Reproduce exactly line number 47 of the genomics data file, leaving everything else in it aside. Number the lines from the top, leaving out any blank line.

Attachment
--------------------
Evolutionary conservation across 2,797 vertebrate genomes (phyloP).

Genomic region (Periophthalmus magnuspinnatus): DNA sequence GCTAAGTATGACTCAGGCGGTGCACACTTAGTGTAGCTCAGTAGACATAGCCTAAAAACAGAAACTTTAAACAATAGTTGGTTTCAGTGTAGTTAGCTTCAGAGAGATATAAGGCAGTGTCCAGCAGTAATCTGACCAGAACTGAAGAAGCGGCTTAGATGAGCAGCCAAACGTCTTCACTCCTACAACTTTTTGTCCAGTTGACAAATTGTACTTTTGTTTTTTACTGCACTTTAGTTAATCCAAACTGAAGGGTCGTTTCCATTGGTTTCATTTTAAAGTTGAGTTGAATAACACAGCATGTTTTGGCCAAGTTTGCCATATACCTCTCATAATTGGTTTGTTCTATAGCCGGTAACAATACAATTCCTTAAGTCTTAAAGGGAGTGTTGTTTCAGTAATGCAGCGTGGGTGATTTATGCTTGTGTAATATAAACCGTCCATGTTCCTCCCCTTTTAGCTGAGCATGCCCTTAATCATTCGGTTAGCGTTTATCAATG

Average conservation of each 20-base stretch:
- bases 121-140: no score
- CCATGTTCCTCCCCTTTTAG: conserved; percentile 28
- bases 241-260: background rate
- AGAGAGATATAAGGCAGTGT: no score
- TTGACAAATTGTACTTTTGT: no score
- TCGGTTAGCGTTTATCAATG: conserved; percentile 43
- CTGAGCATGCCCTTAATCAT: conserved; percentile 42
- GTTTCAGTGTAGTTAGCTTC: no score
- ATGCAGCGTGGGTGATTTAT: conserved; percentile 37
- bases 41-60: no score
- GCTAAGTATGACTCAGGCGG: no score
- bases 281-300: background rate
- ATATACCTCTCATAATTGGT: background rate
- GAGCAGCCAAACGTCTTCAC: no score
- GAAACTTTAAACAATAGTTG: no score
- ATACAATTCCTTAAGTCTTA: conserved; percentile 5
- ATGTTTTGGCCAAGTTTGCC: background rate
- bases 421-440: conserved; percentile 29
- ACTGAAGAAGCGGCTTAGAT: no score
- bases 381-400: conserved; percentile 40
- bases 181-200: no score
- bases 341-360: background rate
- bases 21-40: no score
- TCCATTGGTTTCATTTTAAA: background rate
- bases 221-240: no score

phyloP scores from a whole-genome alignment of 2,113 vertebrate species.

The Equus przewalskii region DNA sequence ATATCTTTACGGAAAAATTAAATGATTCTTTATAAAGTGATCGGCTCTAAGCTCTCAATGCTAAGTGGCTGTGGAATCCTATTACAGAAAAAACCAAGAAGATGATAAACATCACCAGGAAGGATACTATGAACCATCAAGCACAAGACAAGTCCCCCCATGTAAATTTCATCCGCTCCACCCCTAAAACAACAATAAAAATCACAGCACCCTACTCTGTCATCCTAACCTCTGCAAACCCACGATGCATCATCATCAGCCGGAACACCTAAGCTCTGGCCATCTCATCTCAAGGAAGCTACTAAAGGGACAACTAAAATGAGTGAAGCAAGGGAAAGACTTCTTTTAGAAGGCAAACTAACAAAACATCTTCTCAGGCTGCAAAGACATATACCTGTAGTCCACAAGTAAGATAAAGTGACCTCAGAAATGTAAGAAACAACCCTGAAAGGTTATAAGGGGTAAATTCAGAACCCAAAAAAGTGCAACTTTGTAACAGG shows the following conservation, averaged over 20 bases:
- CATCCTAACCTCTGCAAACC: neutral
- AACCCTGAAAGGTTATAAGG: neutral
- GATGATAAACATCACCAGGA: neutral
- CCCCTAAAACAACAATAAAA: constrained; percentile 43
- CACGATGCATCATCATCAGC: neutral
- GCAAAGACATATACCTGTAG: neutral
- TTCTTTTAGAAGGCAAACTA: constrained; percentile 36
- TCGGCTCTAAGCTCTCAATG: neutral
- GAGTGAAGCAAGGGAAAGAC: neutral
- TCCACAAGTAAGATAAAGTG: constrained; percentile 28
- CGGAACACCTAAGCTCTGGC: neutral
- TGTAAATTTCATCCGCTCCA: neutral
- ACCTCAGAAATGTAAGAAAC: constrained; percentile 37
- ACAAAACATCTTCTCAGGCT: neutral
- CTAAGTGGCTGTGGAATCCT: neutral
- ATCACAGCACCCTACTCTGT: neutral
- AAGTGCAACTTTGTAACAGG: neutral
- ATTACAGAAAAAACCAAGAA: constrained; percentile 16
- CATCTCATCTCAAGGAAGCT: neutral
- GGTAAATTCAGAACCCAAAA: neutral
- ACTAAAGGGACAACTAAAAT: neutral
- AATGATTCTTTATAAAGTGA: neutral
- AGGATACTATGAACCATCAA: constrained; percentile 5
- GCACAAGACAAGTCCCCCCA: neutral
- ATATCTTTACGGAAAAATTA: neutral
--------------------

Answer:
- AAGTGCAACTTTGTAACAGG: neutral